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FOR PUBLICATION UNITED STATES COURT OF APPEALS FOR THE NINTH CIRCUIT WALTER DANIEL, individually and as personal representative of the estate of Rebekah Daniel, Plaintiff-Appellant, No. 16-35203 D.C. No. 3:15-cv-05748RJB v. UNITED STATES OF AMERICA, Defendant-Appellee. OPINION Appeal from the United States District Court for the Western District of Washington Robert J. Bryan, Senior District Judge, Presiding Argued and Submitted April 11, 2018 Seattle, Washington Filed May 7, 2018 Before: Michael Daly Hawkins and Susan P. Graber, Circuit Judges, and James A. Teilborg, * District Judge. Opinion by Judge Hawkins * The Honorable James A. Teilborg, United States District Judge for the District of Arizona, sitting by designation. 2 DANIEL V. UNITED STATES SUMMARY ** Feres Doctrine The panel affirmed the district court’s Fed. R. Civ. P. 12(b)(1) dismissal of plaintiff’s tort action brought against the United States for the tragic death of his wife, who was serving in the Navy, as barred by the jurisdictional bar recognized in Feres v. United States, 340 U.S. 135 (1950). The Federal Tort Claims Act effected a broad waiver of sovereign immunity, rendering the United States liable for the tortious acts of its employees as a private individual would be under like circumstances. The Feres doctrine limits the Act’s waiver of sovereign immunity, and provides governmental immunity from tort claims involving injuries to service members that were “incident to military service.” The panel followed the holding in Atkinson v. United States, 825 F.2d 202 (9th Cir. 1987), which similarly involved medical treatment of an active duty service person at a domestic military hospital for a condition of pregnancy unrelated to military service. The panel concluded that plaintiff’s medical malpractice claims were barred by the Feres doctrine. ** This summary constitutes no part of the opinion of the court. It has been prepared by court staff for the convenience of the reader. DANIEL V. UNITED STATES 3 COUNSEL J. Andrew Hoyal II (argued), Luvera Law Firm, Seattle, Washington, for Plaintiff-Appellant. Lowell Sturgill Jr. (argued), Appellate Staff, Civil Division, United States Department of Justice, Washington, D.C.; Sarah K. Morehead and Patricia D. Gugin, Assistant United States Attorneys; Annette L. Hayes, United States Attorney; United States Attorney’s Office, Seattle, Washington; for Defendant-Appellee. OPINION HAWKINS, Circuit Judge: We must determine whether the oft-criticized jurisdictional bar recognized in Feres v. United States, 340 U.S. 135 (1950) 1 (commonly known as the “Feres doctrine”)—providing governmental immunity from tort claims involving injuries to service members that are “incident to military service”—bars Walter Daniel’s tort action against the United States for the tragic death of his wife, Navy Lieutenant Rebekah Daniel, due to a complication following childbirth. As we have done many times before, we regretfully reach the conclusion that his claims are barred by the Feres doctrine and, therefore, affirm. 1 See United States v. Johnson, 481 U.S. 681, 700 (1987) (Scalia, J., dissenting) (“Feres was wrongly decided and heartily deserves the widespread, almost universal criticism it has received.” (internal quotation marks omitted)). 4 DANIEL V. UNITED STATES BACKGROUND Like most cases implicating the Feres doctrine, the claims at issue here arise out of personal tragedy. See, e.g., Ritchie v. United States, 733 F.3d 871, 873 (9th Cir. 2013); Costo v. United States, 248 F.3d 863, 864 (9th Cir. 2001). Rebekah Daniel served honorably as a Lieutenant in the United States Navy, and she worked as a labor and delivery nurse stationed at the Naval Hospital in Bremerton, Washington. Walter Daniel is a Lieutenant Commander in the United States Coast Guard. In 2013, Rebekah and Walter learned that they were expecting a daughter. Rebekah made arrangements to resign from her post, and with the family leave she planned to take following the birth of her daughter, she did not expect to resume her duties prior to her anticipated detachment from service in May 2014. On March 9, 2014, while still on active duty status, Rebekah was admitted to Naval Hospital Bremerton as a patient and gave birth to her daughter. Although her pregnancy had been considered low-risk, Rebekah experienced postpartum hemorrhaging and died approximately four hours after delivery. Following Rebekah’s sudden death, Walter initiated the proceedings giving rise to this appeal. In his complaint, Walter, individually and acting as the personal representative of Rebekah’s estate, asserted claims of medical malpractice and wrongful death premised on allegations that Rebekah’s death resulted from the negligence of the medical staff at Naval Hospital Bremerton. On a motion by the Government under Federal Rule of Civil Procedure 12(b)(1), the district court dismissed the complaint on the ground that the Feres doctrine barred the claims. DANIEL V. UNITED STATES 5 JURISDICTION AND STANDARD OF REVIEW We have jurisdiction under 28 U.S.C. § 1291. We review de novo issues regarding subject matter jurisdiction and regarding the applicability of the Feres doctrine. Ritchie, 733 F.3d at 874. DISCUSSION The Federal Tort Claims Act (“FTCA”) effected a broad waiver of sovereign immunity, rendering the United States liable for the tortious acts of its employees “in the same manner and to the same extent as a private individual under like circumstances.” 28 U.S.C. § 2674. Shortly after the FTCA’s enactment, however, the Supreme Court held that the Act’s waiver of sovereign immunity does not extend to “injuries to servicemen where the injuries arise out of or are in the course of activity incident to service.” Feres, 340 U.S. at 146. Over time, the Supreme Court has articulated three policy rationales supporting the Feres doctrine: “1) the distinctively federal nature of the relationship between the Government and the armed forces requires a uniform system of compensation for soldiers stationed around the country and around the world; 2) a generous compensation scheme for soldiers (the Veterans’ Benefits Act) serves as an ample alternative to tort recovery; and 3) permitting military personnel to sue the armed forces would endanger discipline.” Costo, 248 F.3d at 866 (citing Johnson, 481 U.S. at 684 n.2). Because of extensive criticism of the doctrine and its underlying justifications, we have “shied away from attempts to apply these policy rationales.” Id. at 867 (citing Taber v. Maine, 67 F.3d 1029, 1043 (2d Cir. 1995)). Instead, 6 DANIEL V. UNITED STATES when determining whether an injury occurred “incident to service,” thereby implicating the Feres doctrine, we engage in a case-specific analysis focusing on four factors: (1) the place where the negligent act occurred, (2) the duty status of the plaintiff when the negligent act occurred, (3) the benefits accruing to the plaintiff because of the plaintiff’s status as a service member, and (4) the nature of the plaintiff’s activities at the time the negligent act occurred. McConnell v. United States, 478 F.3d 1092, 1095 (9th Cir. 2007) (internal quotation marks omitted). Yet, no factor is dispositive, and we must consider the totality of the circumstances. Id. Recognizing that our cases have consistently applied the Feres doctrine to bar medical malpractice claims predicated on treatment provided at military hospitals to active duty service members, 2 Walter nevertheless argues that application of the doctrine to the facts of this case runs contrary to precedent suggesting that the military discipline rationale is the most important justification for the doctrine. See, e.g., Ritchie, 733 F.3d at 874–75. He emphasizes that 2 See Jackson v. United States, 110 F.3d 1484, 1489 (9th Cir. 1997) (hand injury); Hata v. United States, 23 F.3d 230, 235 (9th Cir. 1994) (heart attack); Grosinsky v. United States, 947 F.2d 417, 418 (9th Cir. 1991) (per curiam) (vasectomy); Persons v. United States, 925 F.2d 292, 296 (9th Cir. 1991) (treatment following suicide attempt); Atkinson v. United States, 825 F.2d 202, 206 (9th Cir. 1987) (preeclampsia); Veillette v. United States, 615 F.2d 505, 507 (9th Cir. 1980) (injuries sustained in motorcycle accident). Feres itself also involved medical malpractice claims for treatment of active duty service members at military hospitals. See 340 U.S. at 137. DANIEL V. UNITED STATES 7 the claims at issue involve medical care for a condition unrelated to military service, rendered at a domestic military hospital, indistinguishable from treatment that any civilian spouse might seek at that same facility. Walter argues that application of the Feres doctrine in this medical malpractice case cannot be reconciled with caselaw finding it inapplicable in certain non-medical malpractice cases. See Schoenfeld v. Quamme, 492 F.3d 1016, 1023–26 (9th Cir. 2007) (no Feres bar for claim regarding injury sustained in auto accident on base road, accessible to public, that occurred while the plaintiff was “on liberty”); Johnson v. United States, 704 F.2d 1431, 1436–39 (9th Cir. 1983) (no Feres bar for claim regarding injury sustained due to negligence at on-base club where the plaintiff worked in essentially civilian capacity while off duty). We, too, previously “have reached the unhappy conclusion that the cases applying the Feres doctrine are irreconcilable.” Costo, 248 F.3d at 867. Because “the various cases applying the Feres doctrine may defy reconciliation,” McConnell, 478 F.3d at 1095, our precedent dictates that “comparison of fact patterns to outcomes in cases that have applied the Feres doctrine is the most appropriate way to resolve Feres doctrine cases,” Costo, 248 F.3d at 867 (quoting Dreier v. United States, 106 F.3d 844, 848 (9th Cir. 1997)). And, here, that analysis begins and ends with Atkinson, 825 F.2d 202. Atkinson held that the Feres doctrine barred a medical malpractice claim by a servicewoman who alleged that she received negligent prenatal treatment at a domestic military hospital. Id. at 205–06. There, the plaintiff, who was an active duty U.S. Army Specialist, went to Tripler Army Medical Center during the second trimester of her pregnancy complaining of multiple symptoms. Id. at 203. She was sent 8 DANIEL V. UNITED STATES home twice without treatment, but after her third visit, she was hospitalized for preeclampsia and delivered a stillborn child. Id. She alleged that the medical center’s failure to diagnose and treat her condition resulted in the stillbirth of her child and caused her permanent bodily injuries and emotional distress. Id. As here, Atkinson involved medical treatment of an active duty servicewoman at a domestic military hospital for a condition of pregnancy unrelated to military service. Moreover, Atkinson held specifically that the claim was barred despite the court’s belief “that the military discipline rationale [did] not support application of the Feres doctrine” in the circumstances. Id. at 206. We must follow Atkinson’s holding here. CONCLUSION Lieutenant Daniel served honorably and well, ironically professionally trained to render the same type of care that led to her death. If ever there were a case to carve out an exception to the Feres doctrine, this is it. But only the Supreme Court has the tools to do so. AFFIRMED.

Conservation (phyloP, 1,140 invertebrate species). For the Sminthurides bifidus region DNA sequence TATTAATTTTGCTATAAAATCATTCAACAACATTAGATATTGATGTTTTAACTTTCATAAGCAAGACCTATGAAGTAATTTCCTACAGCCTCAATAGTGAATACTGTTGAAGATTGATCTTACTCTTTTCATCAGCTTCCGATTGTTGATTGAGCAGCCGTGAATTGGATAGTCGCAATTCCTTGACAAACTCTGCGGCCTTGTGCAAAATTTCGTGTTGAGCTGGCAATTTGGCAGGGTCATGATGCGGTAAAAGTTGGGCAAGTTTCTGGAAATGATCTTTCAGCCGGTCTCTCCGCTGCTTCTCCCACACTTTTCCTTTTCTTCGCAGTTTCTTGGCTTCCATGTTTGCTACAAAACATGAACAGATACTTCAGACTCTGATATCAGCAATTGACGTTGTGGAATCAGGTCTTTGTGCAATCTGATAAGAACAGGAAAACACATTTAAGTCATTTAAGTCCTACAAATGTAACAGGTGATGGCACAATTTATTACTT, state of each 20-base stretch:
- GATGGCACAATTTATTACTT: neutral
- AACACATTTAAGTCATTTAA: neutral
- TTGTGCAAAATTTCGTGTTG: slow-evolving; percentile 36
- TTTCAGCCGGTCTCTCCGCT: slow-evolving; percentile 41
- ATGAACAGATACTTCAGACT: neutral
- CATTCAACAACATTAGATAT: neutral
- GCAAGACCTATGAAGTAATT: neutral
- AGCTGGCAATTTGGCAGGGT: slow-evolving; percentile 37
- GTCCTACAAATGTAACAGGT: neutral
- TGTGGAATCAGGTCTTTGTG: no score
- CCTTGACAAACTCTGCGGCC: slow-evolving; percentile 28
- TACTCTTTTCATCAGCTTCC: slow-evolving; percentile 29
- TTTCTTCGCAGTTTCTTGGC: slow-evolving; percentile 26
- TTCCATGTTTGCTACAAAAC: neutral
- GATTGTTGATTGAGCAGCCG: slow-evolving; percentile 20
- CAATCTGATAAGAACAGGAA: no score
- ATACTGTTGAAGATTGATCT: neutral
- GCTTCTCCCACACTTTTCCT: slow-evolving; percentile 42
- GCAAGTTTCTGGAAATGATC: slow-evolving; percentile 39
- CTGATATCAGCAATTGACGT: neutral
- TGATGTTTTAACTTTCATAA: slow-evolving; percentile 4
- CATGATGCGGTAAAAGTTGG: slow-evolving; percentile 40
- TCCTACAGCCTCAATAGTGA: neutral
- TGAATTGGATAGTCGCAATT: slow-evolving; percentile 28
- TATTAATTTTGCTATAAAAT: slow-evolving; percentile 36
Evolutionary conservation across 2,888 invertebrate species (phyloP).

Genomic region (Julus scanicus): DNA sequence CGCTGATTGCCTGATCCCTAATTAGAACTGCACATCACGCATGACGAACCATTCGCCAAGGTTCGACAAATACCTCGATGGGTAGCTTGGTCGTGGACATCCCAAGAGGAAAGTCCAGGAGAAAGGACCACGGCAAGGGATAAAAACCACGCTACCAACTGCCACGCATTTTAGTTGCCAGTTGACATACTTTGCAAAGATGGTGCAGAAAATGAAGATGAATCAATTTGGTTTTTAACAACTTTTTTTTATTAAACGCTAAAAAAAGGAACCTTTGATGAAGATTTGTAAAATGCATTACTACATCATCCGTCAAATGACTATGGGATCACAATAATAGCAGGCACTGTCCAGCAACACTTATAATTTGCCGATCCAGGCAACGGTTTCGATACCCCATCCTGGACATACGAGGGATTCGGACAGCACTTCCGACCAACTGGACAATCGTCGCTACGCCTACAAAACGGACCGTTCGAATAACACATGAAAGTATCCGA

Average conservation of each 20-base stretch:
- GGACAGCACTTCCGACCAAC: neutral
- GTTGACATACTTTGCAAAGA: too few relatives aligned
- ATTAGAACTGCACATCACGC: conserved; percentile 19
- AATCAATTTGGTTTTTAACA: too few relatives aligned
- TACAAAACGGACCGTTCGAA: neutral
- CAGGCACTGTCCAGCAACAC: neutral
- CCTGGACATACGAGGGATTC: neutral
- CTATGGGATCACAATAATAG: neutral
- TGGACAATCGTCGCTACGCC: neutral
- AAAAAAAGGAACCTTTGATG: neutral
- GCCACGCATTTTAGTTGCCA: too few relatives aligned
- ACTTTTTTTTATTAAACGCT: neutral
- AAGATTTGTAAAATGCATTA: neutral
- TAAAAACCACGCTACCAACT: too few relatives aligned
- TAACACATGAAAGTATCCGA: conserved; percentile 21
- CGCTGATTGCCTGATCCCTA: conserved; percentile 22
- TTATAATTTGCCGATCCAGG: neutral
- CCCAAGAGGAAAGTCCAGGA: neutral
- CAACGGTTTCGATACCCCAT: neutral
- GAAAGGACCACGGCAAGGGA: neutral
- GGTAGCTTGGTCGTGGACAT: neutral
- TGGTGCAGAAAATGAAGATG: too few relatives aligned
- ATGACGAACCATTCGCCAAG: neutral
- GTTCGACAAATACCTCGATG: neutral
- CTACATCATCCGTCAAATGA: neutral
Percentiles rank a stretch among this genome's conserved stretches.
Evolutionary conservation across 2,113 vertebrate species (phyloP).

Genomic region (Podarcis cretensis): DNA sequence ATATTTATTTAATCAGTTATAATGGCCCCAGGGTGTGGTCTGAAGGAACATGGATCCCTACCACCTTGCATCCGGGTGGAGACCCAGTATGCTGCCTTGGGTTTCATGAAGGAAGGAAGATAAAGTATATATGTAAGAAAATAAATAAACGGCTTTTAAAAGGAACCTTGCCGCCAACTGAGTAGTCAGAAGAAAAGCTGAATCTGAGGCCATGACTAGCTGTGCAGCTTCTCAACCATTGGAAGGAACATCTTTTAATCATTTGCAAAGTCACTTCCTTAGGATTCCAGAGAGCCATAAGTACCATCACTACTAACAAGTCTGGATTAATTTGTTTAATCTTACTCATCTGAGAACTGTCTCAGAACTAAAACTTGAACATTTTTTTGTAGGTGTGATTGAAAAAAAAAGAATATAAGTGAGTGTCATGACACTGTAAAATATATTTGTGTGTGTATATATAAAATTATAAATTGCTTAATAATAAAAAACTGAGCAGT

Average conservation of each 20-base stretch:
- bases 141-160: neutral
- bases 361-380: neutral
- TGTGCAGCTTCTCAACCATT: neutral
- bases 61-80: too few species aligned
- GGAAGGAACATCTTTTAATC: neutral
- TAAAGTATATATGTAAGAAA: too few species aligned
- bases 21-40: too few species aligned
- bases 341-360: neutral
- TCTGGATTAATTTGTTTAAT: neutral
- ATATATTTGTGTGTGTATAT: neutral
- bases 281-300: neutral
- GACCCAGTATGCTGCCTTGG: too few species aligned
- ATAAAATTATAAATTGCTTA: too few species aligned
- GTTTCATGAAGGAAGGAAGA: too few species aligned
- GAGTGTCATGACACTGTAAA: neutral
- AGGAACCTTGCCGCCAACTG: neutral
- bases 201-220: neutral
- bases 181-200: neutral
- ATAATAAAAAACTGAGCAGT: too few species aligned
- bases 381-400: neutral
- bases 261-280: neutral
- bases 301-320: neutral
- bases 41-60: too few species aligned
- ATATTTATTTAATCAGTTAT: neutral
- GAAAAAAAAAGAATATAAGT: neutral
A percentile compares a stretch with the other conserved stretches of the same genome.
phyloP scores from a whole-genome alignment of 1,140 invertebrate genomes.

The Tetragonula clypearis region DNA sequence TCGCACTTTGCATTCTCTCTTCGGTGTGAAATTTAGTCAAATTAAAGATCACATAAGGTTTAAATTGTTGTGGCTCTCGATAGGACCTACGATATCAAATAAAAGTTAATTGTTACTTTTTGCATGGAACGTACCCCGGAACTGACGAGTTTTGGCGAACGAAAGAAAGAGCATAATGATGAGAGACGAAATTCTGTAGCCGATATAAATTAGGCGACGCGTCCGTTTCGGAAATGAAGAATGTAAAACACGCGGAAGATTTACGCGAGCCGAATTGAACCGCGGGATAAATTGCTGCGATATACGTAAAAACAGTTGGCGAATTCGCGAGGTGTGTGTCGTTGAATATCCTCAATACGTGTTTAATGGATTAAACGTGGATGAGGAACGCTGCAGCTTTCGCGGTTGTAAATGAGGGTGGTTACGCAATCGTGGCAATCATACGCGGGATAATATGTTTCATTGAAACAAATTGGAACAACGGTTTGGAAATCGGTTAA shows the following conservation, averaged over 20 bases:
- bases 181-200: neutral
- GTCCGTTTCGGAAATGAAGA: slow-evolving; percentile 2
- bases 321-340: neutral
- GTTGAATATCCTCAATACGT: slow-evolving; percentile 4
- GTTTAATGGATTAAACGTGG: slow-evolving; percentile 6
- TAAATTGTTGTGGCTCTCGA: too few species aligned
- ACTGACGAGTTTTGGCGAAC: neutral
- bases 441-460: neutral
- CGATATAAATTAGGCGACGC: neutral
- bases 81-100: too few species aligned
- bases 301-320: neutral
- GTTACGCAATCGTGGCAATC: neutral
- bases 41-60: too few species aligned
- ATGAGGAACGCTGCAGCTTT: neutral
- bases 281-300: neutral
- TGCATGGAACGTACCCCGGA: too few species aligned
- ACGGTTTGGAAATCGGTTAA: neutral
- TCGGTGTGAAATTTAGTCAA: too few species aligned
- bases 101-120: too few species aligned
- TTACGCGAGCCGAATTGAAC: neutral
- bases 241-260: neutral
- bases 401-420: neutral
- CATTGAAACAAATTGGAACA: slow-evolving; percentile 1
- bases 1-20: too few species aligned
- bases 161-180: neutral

Primary Holding

Plaintiff's tort action against the United States for the tragic death of his wife, who was a lieutenant in the Navy, was barred under the Feres doctrine.